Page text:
The study authors wrote, “the observed seasonal pattern suggests that outdoor conditions, such as allergen exposure, explain approximately 3 per cent of dry eye variability. Therefore, the remaining dry eye burden is likely owing to other factors, including indoor environment, demographics, and comorbid conditions.”

Further exploration determined a strong seasonal pattern of dry eye and allergy index, with low outdoor allergy indices in winter and high allergy indices in spring.

“We hypothesise that low indoor humidity during winter months (owing to heating in the absence of a humidifier) may be a potential factor underlying the increased winter prevalence of DE in the United States. Conversely, increased outdoor pollen concentrations in spring likely contribute to the elevated spring prevalence,” they wrote.

They reported that multivariable analysis considering meteorological conditions, season, and allergy index on dry eye prevalence, showed that “seasonality had the strongest association with dry eye, with prevalence during peak seasons (winter–spring) being 3.7 per cent higher in the United States”.

Diagnosis

According to George Koukides of TearLab Australia, with 30 per cent of the population showing some signs of dry eye, this disease is often under diagnosed and usually misdiagnosed.

Thorough eye examinations, beginning with patient discussion and a survey or questionnaire, along with traditional diagnostic tools – fluorescein dye with a cobalt-blue slit lamp assessment, lissamine green and phenol red thread – are the most common ways that optometrists go about diagnosing the disease. New advanced technologies can provide greater insights and reduce the risk of misdiagnosis.

Additionally, they enable an optometrist to grade levels of dry eye severity, and in doing so, better understand the patient’s condition at diagnosis then monitor and measure the results of treatment.

These new tests are also effective tools when communicating with and educating patients about their ocular condition, their tear osmolarity and strategies for dry eye disease management.

The TearLab Osmolarity System is a technology that quickly and reliably measures osmolarity of tear samples and categorises the severity of the results. Using nanoliter volumes of tear fluid collected directly from the eyelid margin, this system confirms findings of a slit-lamp examination, provides a baseline of disease severity and tracks the progress of treatment.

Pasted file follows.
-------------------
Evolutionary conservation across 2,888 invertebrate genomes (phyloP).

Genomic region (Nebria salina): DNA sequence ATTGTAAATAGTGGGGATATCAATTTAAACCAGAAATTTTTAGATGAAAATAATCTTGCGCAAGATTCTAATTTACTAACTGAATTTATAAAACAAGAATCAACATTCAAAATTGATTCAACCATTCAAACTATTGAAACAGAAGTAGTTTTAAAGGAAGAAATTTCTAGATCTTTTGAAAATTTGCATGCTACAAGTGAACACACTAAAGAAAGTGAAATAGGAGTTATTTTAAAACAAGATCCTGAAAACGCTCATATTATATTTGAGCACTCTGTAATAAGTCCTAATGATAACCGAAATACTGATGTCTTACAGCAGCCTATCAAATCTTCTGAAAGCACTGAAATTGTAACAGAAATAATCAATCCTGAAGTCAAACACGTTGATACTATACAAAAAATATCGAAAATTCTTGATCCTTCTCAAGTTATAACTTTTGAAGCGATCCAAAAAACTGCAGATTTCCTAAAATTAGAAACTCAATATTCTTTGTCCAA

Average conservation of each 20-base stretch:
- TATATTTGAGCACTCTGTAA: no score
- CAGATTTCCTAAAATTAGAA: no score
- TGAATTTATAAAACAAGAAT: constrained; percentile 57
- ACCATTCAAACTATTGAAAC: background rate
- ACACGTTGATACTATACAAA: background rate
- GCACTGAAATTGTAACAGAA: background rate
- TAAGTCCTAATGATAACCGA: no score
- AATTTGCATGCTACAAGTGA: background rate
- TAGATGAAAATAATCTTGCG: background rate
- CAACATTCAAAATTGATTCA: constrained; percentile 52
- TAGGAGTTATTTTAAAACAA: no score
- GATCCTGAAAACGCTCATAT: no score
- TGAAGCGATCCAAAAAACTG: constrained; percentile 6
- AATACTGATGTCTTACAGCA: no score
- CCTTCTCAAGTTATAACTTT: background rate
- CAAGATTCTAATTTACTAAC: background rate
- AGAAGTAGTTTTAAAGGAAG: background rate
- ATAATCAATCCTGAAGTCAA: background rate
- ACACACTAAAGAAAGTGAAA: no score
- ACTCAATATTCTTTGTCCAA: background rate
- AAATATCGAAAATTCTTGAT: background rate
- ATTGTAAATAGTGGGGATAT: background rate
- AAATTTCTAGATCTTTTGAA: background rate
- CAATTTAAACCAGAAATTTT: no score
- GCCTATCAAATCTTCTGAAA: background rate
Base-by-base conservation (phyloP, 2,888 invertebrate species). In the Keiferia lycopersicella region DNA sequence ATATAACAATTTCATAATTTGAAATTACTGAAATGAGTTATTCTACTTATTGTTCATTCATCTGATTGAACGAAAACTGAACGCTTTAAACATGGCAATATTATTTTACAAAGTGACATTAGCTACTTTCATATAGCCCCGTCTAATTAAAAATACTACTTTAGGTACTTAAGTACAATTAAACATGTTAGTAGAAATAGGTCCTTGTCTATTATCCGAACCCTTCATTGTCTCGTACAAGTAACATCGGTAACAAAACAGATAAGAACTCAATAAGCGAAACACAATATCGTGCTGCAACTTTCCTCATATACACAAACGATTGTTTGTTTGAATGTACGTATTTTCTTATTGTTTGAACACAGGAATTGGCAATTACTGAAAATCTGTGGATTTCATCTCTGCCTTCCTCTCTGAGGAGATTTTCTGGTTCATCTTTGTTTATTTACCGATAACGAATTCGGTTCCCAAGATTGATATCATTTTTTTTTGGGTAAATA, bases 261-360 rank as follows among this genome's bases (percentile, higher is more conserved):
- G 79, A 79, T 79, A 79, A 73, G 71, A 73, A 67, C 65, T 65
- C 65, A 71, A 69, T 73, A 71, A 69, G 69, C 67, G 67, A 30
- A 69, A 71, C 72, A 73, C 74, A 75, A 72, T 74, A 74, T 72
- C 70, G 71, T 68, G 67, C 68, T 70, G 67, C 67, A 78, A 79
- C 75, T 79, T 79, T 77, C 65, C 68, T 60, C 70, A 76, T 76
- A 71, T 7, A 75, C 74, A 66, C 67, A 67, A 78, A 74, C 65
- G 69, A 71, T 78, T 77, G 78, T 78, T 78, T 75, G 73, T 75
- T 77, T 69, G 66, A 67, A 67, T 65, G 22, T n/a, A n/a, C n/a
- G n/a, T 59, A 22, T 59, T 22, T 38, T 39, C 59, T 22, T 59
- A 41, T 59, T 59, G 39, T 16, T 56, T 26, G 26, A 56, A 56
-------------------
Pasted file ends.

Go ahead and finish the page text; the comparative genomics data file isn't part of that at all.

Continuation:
Treating Dry Eye

There are a multitude of treatments used to relieve discomfort associated with dry eye, depending on its cause and severity. Mild cases of dry eye, caused by computer use, reading, schoolwork and other environmental causes; can mostly be managed with frequent use of artificial tears or other lubricating eye drops, such as Thera Tears (Contact Lens Centre), Optrex (Eyelogic), Refresh (Allergan), Systane (Alcon), Tears Again (bio Revive), Albalon (Allergan), Zaditen (Novartis); eyeMist (Murine); Systane (Alcon); Hyloforte (AFT Pharmaceuticals); and Lacrisert (Bausch + Lomb).

For more sustained relief of Meibomian Gland Dysfunction, the most common cause of dry eye, routine manual meibomian gland expression or using the LipiFlow device has proven to provide relief, and Intense Pulsed Light treatment can have a cumulative effect.

Additionally, patients may be advised to wear wraparound glasses or sunglasses to slow tear evaporation from the eye surfaces. An air cleaner to filter dust and other particles will help prevent dry eyes and a humidifier may help by adding moisture to the air.

Going Forward

As dry eye becomes more prevalent, many argue there is a need – and indeed an opportunity – to establish more dedicated dry eye centres. Staffed by optometrists who are devoted to co-managing their patients with other health professionals from start to finish, these centres invest in the very best diagnostic tools, and contribute to, and keep abreast of evolving research into dry eye disease. For those who choose not to go down this path, dedicated dry eye centres present the perfect opportunity to refer on, in the interest of achieving the very best ocular health for dry eye patients.


References
1. www.myvmc.com/diseases/dry-eye-syndrome-keratoconjunctivitis-sicca
2. www.qut.edu.au/health/about/news/news?news-id=80158
3. www.ncbi.nlm.nih.gov/pubmed/12786773
4. www.aaojournal.org/article/S0161-6420%2815%2900128-1/fulltext